IBB, MKO, Abacha & the Power Game of June 12

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MKO Abiola; The Enigma

Times were changing. By the early nineties, Moshood was only a businessman in name. His real interest had shifted from commerce to activism. The only thing about him that had remained the same was his philanthropy. Most people did not recognize this change in his life but those who were closest to him not only saw it, they were afraid of it.
A big part of their concern was that Moshood’s new orientation led him to relinquish the daily running of his businesses to other people, including some of his family members, which caused his companies to record huge losses. To heighten the fears of those who were concerned about the state of his businesses, Moshood, instead of panicking as a result of those losses, went on a bigger donating spree. He funded a larger number of causes, institutions, and individuals. He even went so far as to distribute money among family members of victims of a plane crash. Some of his own family members, reacting to that, approached him and demanded to know if he was deliberately trying to become bankrupt.
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This was not the first time that such a confrontation would occur, and Moshood, as usual, not only ignored them, but increased his charities. Making money, unlike in his early years in ITT, was no longer a priority. It was now time to give it away. His legendary generosity, within a very short period of time, won him prestigious awards from notable organizations like the International Committee on Education for Teaching, located in Paris. He also became the recipient of the symbolic key, made of gold, to Washington, DC.

“But then, at the beginning of 1993-and to Moshood’s complete surprise-General Babangida gave him the green light to pursue his presidential ambition. The coast was finally clear after so many years of dreaming of the presidency. Moshood was completely thrilled at first but slightly weary shortly afterward”
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Another major achievement was an award that he received from the National Association for the Advancement of Colored People (NAACP) for his immense contributions to the black race. This international recognition and his rising clout at home rekindled his interest in the Nigerian presidency. He started making plans to get involved in the government’s transition program but had to postpone his plans because of the loss of his senior wife, Hajia  Simbiat Abiola, in 1992. He mourned her for a long period of time.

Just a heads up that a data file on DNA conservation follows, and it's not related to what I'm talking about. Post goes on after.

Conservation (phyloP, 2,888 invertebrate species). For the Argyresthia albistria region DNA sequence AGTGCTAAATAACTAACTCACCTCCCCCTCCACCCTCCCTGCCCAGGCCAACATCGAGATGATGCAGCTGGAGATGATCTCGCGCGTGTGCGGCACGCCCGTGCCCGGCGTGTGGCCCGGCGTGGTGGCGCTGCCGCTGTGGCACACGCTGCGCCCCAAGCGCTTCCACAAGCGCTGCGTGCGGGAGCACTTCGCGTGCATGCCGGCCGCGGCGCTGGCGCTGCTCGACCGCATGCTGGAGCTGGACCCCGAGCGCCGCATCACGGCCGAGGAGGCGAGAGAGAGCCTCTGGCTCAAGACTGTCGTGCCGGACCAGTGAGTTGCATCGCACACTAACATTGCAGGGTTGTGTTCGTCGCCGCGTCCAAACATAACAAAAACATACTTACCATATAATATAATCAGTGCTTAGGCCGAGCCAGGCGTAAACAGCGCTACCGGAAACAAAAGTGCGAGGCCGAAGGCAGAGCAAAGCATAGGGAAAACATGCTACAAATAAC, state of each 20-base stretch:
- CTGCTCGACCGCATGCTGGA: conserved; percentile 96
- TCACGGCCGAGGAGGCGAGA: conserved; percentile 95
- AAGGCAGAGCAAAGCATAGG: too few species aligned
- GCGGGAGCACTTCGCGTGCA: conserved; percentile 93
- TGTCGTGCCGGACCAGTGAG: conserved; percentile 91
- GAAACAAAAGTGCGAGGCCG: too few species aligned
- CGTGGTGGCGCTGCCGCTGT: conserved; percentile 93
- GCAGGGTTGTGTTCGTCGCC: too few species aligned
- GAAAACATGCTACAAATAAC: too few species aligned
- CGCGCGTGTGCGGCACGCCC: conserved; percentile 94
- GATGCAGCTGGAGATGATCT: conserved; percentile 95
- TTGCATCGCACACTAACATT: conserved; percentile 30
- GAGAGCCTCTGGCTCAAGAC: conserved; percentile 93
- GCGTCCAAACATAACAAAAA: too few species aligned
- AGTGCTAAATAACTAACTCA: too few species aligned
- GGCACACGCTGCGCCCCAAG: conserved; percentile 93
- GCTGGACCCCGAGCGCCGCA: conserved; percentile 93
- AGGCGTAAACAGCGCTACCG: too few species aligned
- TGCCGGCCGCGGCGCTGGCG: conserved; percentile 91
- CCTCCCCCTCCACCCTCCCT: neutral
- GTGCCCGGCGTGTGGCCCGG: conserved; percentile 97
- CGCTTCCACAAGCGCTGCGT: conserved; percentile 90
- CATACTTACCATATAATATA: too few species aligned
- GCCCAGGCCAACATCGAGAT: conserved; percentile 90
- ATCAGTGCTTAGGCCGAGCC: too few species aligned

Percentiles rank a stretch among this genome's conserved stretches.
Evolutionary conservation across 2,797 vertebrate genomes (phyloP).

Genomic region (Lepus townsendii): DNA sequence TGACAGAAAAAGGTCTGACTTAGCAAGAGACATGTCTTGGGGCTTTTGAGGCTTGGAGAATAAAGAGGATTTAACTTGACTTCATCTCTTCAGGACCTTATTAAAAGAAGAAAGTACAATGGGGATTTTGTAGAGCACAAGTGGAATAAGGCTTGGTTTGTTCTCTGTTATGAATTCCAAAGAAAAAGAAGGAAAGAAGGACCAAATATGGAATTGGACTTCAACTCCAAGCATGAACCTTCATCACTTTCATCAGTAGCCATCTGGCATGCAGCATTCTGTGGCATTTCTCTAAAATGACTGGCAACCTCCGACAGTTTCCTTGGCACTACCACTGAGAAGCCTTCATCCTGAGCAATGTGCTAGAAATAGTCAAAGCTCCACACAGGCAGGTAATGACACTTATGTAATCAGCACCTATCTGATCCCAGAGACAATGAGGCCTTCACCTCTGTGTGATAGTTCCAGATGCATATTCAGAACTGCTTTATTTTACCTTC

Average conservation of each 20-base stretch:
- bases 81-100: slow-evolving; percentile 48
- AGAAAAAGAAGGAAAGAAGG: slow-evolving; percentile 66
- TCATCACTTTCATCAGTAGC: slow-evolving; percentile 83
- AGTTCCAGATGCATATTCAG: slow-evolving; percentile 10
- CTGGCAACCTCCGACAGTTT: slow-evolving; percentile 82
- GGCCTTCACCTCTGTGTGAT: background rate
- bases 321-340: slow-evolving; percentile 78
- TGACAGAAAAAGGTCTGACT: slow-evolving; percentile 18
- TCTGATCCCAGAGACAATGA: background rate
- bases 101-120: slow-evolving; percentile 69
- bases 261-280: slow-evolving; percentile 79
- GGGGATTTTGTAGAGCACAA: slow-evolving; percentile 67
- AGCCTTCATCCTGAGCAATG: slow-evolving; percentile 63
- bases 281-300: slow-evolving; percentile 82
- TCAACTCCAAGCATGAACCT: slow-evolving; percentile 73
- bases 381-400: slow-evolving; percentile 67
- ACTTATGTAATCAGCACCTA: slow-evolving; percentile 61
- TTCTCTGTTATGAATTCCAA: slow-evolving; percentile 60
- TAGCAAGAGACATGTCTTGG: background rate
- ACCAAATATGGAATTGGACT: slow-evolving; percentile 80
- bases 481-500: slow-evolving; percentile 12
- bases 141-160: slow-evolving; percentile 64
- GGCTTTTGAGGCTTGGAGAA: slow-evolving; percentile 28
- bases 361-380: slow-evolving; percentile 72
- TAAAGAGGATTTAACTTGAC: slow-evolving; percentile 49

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General Ibrahim Babangida, who was still Nigeria’s ruler and a close friend of Moshood, was aware of his presidential ambitions. Many believed that this was why he had begun harassing Moshood through junior officers who seized his passport periodically on his way out of the country. They once even raided his house. But this suspicion was hard to prove because General Babangida maintained a very cordial relationship with Moshood and gave him unlimited access to him at the Presidential Palace.
But then, at the beginning of 1993-and to Moshood’s complete surprise-General Babangida gave him the green light to pursue his presidential ambition. The coast was finally clear after so many years of dreaming of the presidency. Moshood was completely thrilled at first but slightly weary shortly afterward. Unknown to him then, the so-called green light was an invitation to a power play between General Babangida and General Abacha, Nigeria’s chief of defense—a  man known to be greedy and bloodthirsty. General Abacha’s impatience to rule Nigeria and his rising influence in the army terrified General Babangida.
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General Babangida, desperate to neutralize him, decided to draft Moshood, Nigeria’s most popular and presumably wealthiest man, into his phony “transition program to civilian rule” That would make the program credible even though the general had no plans to hand power over to anybody. Being the only civilian candidate with enough clout to terrify Abacha, General Babangida’s aim was to put Moshood at loggerheads with him, creating a crisis between the military and civil society. After that he would put an end to the transition to civilian rule, as usual, and remain in power.
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The general had a solid plan but there were two things that he did not take into consideration: he never assumed that Moshood would fight ruthlessly for his mandate if he were to win the elections. He had always seen him as a businessman who was scared of his own shadow. He had also felt that General Abacha would not be able to capitalize on any annulment of the democratic elections and use it to force him out of power.

(Excerpts from the book, The President Who Never Ruled by Jamiu Abiola; get copies in any book shop across the world or write Jamiu Abiola through jamiulinguist@yahoo.com. Read How MKO Abiola raised Fifty Million Dollars for Presidential Election in our next post on this blog)

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